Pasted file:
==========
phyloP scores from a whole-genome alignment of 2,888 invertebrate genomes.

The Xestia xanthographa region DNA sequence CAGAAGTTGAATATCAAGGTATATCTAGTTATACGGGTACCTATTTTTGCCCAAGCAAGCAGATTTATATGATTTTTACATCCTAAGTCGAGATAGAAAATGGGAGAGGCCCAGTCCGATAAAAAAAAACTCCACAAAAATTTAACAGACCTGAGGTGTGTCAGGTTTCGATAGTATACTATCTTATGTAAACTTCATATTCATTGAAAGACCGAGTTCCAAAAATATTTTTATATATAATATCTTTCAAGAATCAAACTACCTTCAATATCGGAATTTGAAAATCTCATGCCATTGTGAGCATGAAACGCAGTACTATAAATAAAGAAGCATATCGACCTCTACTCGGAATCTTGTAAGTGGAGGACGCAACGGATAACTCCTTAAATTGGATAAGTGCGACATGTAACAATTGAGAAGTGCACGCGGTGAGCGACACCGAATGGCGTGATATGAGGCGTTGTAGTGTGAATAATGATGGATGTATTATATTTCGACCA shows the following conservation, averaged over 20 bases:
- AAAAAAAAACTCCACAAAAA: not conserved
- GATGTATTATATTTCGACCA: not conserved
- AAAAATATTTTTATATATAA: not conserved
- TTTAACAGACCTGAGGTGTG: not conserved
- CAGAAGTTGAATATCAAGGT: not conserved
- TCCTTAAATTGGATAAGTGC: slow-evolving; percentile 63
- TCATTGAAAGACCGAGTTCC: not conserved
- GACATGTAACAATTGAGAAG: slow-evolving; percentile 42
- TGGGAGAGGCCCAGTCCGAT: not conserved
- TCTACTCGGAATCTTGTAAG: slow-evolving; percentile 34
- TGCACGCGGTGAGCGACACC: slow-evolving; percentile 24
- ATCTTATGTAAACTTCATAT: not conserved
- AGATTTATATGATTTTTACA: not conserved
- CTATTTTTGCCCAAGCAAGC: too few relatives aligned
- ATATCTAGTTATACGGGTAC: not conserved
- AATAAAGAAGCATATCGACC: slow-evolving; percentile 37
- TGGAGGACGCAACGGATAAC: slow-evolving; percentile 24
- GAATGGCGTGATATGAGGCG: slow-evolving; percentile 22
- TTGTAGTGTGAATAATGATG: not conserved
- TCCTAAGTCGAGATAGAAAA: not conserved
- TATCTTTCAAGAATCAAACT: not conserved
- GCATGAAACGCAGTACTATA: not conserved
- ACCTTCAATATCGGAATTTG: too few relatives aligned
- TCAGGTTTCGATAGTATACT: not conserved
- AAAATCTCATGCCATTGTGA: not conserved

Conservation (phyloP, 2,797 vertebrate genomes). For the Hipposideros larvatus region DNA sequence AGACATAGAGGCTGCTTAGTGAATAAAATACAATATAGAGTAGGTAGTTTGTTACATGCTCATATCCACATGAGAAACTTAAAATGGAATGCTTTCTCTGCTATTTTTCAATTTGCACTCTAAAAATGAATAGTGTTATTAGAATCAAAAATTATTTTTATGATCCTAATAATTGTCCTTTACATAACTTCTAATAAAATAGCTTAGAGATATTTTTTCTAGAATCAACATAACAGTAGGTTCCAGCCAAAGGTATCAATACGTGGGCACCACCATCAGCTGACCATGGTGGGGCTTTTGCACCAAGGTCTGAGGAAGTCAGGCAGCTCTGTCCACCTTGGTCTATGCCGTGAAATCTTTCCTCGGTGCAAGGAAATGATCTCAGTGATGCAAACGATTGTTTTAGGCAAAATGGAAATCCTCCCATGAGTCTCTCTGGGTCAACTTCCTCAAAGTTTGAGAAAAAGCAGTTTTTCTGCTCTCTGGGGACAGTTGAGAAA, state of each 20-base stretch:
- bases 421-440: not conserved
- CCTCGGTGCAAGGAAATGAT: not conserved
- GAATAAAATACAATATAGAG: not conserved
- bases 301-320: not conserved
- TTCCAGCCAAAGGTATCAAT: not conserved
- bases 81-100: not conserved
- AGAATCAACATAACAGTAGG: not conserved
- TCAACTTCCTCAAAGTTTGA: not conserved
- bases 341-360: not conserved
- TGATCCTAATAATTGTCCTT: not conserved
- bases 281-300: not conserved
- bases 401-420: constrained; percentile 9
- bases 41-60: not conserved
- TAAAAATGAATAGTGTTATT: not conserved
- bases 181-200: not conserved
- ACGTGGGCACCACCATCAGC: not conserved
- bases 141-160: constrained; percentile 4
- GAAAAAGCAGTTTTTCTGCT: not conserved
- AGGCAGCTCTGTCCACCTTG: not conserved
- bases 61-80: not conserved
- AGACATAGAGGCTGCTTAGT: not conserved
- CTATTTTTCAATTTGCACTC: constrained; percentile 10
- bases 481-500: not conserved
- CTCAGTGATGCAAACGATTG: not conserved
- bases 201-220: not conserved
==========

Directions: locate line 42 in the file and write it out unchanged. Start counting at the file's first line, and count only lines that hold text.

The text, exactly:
- TAAAAATGAATAGTGTTATT: not conserved